Editorial: General issue
This issue of Twentieth Century Communism marks a change from earlier ones: it is the first not to be based around specific themes. Instead, the journal’s pages were opened to a diversity of topics and approaches to the history of communism throughout the ‘short’ twentieth century – or ‘Age of Catastrophe’ as Eric Hobsbawn called it.1 This format will continue in every other issue of the journal as it continues as a biannual publication.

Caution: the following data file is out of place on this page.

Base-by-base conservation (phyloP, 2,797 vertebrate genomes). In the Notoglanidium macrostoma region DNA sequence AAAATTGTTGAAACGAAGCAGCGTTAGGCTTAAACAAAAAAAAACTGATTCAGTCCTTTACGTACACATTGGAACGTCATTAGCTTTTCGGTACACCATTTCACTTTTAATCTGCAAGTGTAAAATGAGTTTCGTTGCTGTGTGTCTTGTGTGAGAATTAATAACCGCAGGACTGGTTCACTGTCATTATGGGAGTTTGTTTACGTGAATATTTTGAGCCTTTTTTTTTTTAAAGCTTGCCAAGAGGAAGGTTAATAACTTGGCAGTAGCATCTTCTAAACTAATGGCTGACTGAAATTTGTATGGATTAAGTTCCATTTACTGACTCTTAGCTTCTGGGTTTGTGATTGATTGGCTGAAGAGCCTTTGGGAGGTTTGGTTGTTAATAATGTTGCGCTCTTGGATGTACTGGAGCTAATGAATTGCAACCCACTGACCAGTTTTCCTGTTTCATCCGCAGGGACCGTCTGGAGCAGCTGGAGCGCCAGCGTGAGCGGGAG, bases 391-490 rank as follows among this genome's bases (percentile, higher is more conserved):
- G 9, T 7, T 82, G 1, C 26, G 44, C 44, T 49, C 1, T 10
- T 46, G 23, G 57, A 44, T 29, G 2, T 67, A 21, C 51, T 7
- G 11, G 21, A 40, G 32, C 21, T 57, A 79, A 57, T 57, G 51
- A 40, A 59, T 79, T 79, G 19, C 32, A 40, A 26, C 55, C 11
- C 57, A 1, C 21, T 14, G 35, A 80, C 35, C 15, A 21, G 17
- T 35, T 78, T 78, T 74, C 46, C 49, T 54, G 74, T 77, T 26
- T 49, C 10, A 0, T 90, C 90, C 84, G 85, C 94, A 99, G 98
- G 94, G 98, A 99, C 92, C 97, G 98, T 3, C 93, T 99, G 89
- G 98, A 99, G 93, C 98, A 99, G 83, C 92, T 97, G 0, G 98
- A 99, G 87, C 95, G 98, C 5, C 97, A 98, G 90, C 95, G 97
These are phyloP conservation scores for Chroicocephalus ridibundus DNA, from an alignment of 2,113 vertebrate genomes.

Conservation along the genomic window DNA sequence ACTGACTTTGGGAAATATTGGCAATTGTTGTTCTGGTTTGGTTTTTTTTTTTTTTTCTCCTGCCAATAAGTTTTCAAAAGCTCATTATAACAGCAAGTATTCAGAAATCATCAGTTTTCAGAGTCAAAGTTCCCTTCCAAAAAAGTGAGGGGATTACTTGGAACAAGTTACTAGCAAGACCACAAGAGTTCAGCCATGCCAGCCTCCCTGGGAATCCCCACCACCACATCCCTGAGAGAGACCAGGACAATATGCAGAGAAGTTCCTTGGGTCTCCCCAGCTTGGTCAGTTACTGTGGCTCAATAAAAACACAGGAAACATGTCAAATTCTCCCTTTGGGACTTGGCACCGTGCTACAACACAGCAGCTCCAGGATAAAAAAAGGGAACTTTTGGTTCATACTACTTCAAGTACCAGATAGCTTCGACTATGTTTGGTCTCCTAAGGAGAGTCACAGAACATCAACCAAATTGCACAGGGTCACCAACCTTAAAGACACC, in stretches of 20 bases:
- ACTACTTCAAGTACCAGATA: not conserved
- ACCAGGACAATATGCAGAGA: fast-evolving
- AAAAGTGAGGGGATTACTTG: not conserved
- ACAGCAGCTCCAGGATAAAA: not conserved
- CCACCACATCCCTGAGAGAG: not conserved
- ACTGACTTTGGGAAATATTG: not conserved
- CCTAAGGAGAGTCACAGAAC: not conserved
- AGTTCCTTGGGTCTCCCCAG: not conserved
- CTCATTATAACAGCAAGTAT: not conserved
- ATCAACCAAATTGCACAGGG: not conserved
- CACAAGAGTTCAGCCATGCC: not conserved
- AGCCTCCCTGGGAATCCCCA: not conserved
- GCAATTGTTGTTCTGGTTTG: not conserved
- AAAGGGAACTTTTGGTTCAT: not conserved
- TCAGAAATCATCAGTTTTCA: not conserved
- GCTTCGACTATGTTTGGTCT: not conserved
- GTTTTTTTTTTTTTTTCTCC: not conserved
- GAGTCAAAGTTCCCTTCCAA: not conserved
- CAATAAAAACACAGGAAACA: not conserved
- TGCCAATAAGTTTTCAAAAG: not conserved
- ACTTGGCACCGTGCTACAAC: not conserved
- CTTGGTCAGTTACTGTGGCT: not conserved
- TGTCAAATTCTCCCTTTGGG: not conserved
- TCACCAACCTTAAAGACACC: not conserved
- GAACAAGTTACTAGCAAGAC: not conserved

What the contributions published in this issue demonstrate, is just how global the field of communist studies has become, as is reflected in the journal’s subtitle – a journal of international history. Although communist studies has never attracted researchers’ interest on the scale of, for example, fascism, we now have a burgeoning historiography and ever diversifying approaches to the subject. The challenge is the truly world scale of the field, not least because of the diversity of languages needed to read the relevant materials. One way of surmounting these obstacles is a collective undertaking informed by common themes.
Eric Hobsbawm, The Age of Extremes: The Short Twentieth Century, 1914- 1991, London: Michael Joseph, 1994.